(There’s a TV commercial I adore for a sleep aid. The spot has Abe Lincoln playing chess with a sarcastic beaver holding a fork. I love this ad as entertainment. I know the product name starts with an R, but I have no idea what the full name is. In contrast, I hate the ad with the butterfly for Lunesta, but I do remember the name of the product.)

  4. Good point Roberta. I can’t remember it either (although I do remember every possible side effect).

  5. Ogilvy was one of the great advertising geniuses and the idea of applying his advertising principles to blogging is quite brilliant.

    Taking fundamental principles and proven processes and applying them in different fields can be a very powerful and rewarding marketing exercise.

    Nice piece of lateral thinking.

    Kindest regards,
    Andrew Cavanagh

  6. I do a lot of writing for websites. As a search engine optimizer, writing is my primary tactic for achieving the position and ranking my clients need. More and more however, that same writing must be equally effective at converting the visitor, as well. Those are great points to keep in front of me when writing landing pages.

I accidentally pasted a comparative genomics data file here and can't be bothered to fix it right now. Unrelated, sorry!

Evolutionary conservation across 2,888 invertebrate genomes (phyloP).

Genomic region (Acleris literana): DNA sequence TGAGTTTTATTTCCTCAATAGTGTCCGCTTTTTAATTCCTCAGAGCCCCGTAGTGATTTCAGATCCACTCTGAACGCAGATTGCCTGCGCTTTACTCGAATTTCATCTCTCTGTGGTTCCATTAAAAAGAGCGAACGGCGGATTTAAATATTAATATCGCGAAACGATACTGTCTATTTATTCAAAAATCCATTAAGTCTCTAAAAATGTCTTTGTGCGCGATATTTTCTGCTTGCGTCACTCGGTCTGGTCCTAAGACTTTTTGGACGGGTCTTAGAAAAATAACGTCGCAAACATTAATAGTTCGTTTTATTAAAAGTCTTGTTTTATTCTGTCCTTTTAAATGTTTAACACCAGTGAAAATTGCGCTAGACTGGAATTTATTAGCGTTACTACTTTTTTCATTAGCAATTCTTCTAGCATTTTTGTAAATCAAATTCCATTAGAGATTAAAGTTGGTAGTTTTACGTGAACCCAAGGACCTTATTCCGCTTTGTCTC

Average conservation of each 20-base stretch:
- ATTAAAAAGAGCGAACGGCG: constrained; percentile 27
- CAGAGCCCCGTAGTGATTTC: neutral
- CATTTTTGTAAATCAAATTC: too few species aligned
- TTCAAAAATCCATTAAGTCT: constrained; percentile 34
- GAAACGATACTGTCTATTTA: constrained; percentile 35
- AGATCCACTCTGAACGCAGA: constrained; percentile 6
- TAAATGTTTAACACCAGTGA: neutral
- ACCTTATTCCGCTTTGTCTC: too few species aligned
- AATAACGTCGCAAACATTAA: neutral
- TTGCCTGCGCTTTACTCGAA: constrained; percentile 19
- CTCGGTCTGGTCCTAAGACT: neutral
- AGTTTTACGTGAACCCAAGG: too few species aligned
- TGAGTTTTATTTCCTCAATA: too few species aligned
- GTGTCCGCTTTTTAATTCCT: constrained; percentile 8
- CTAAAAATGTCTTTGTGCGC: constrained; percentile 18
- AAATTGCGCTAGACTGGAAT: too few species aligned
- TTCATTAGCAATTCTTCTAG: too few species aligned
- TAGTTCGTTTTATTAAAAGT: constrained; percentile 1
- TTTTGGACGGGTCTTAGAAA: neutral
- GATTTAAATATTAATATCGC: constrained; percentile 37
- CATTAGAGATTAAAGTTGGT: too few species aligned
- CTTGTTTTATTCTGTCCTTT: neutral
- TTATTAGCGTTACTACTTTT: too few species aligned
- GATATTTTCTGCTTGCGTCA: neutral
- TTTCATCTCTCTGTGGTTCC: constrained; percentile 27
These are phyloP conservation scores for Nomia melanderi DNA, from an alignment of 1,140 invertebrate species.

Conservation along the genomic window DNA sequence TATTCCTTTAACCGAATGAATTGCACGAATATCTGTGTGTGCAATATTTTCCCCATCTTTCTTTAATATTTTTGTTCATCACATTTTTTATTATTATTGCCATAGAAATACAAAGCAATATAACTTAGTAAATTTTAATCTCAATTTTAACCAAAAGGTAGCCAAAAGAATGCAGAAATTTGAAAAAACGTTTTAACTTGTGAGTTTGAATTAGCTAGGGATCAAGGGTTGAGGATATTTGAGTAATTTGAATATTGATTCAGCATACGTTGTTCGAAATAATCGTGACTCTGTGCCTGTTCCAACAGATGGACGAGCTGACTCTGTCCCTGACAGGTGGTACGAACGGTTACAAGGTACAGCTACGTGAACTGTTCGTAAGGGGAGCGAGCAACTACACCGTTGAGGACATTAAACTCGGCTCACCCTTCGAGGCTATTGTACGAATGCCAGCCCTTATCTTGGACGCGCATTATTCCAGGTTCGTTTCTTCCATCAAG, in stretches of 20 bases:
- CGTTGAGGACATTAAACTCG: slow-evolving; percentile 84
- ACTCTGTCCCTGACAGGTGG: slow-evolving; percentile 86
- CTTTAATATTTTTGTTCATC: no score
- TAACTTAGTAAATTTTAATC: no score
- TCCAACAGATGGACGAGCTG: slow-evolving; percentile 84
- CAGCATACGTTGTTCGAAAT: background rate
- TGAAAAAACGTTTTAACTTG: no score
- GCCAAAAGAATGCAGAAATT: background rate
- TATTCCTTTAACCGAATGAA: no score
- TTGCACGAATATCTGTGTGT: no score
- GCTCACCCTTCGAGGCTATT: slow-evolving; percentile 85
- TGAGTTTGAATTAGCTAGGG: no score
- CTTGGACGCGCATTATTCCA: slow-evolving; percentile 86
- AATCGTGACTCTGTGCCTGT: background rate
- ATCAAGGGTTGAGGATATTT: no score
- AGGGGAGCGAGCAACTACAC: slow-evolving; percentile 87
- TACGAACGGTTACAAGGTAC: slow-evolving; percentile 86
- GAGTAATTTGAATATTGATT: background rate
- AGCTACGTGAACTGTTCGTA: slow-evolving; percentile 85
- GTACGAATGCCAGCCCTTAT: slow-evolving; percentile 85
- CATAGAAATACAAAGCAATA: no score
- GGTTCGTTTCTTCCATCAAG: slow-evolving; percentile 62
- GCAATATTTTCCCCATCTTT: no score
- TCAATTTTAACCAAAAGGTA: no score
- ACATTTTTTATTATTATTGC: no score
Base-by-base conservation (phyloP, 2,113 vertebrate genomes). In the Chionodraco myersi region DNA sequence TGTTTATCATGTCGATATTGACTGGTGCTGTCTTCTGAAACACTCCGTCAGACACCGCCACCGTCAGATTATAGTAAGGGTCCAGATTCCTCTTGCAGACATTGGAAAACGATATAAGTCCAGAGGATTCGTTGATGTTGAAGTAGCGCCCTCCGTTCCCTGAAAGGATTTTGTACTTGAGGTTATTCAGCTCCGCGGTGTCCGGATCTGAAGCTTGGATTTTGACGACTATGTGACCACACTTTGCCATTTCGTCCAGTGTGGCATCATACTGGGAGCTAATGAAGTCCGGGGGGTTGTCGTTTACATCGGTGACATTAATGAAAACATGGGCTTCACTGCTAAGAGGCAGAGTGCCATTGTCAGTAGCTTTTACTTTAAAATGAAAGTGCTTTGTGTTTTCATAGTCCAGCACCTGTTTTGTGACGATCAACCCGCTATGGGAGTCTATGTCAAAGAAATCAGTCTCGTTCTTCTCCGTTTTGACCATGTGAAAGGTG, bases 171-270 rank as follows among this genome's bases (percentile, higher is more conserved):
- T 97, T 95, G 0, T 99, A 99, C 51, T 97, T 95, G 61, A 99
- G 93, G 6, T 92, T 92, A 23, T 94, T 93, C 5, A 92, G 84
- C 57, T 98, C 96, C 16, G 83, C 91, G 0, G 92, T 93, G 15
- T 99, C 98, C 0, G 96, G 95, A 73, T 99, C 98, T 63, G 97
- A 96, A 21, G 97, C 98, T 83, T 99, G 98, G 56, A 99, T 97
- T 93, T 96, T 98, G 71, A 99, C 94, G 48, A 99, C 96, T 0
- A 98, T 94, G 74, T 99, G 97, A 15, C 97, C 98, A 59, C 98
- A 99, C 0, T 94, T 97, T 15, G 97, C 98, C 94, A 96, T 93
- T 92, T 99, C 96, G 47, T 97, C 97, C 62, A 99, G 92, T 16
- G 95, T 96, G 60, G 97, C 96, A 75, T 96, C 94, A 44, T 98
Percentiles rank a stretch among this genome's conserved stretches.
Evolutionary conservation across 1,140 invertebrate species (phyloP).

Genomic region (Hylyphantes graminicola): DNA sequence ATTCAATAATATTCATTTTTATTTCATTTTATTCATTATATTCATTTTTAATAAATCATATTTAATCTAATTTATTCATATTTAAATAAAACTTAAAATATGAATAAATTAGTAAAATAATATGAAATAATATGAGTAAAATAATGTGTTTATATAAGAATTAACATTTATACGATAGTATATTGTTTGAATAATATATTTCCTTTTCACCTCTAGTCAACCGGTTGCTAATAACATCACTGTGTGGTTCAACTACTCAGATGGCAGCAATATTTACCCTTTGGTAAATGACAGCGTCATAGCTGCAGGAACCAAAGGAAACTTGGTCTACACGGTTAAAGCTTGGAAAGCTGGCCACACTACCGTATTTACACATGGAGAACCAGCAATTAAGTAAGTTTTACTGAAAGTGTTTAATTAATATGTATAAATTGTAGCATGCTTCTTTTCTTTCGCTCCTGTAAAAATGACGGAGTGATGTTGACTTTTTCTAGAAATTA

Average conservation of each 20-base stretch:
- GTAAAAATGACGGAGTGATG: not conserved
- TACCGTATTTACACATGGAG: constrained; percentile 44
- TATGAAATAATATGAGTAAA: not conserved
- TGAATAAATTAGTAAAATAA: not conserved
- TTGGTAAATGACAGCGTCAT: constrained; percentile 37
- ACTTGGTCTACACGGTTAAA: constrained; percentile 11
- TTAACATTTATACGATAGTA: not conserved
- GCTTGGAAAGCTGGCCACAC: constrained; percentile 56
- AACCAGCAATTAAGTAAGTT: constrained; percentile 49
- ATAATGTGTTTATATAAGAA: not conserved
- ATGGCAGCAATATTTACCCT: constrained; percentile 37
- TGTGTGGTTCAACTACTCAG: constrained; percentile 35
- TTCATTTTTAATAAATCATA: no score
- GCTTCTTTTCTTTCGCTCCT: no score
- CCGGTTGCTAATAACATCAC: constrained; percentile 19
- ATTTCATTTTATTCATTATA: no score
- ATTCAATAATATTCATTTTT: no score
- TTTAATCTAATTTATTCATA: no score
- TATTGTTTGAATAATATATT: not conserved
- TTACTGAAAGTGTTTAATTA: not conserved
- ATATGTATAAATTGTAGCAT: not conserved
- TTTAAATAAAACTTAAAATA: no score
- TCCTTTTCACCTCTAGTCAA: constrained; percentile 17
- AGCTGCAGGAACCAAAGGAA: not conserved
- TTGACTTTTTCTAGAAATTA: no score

By the way, isn’t there a payoff for having a successful blog–even if that payoff is not yet clearly defined or, perhaps, still down the road a good ways? If so, doesn’t that make the blog an advertisement in and of itself and explain why Ogilvy’s writing applies so well.?

  7. Amen.

  8. If so, doesn’t that make the blog an advertisement in and of itself and explain why Ogilvy’s writing applies so well?

    Yep. It can’t *seem* like an advertisment, though. And that’s why it’s so effective.

  9. Brian;

    I think one of the most important lines above is:

    “The more informative your advertising, the more persuasive it will be.”

    Many people do NOT understand the value of educating folks as a way to persuade.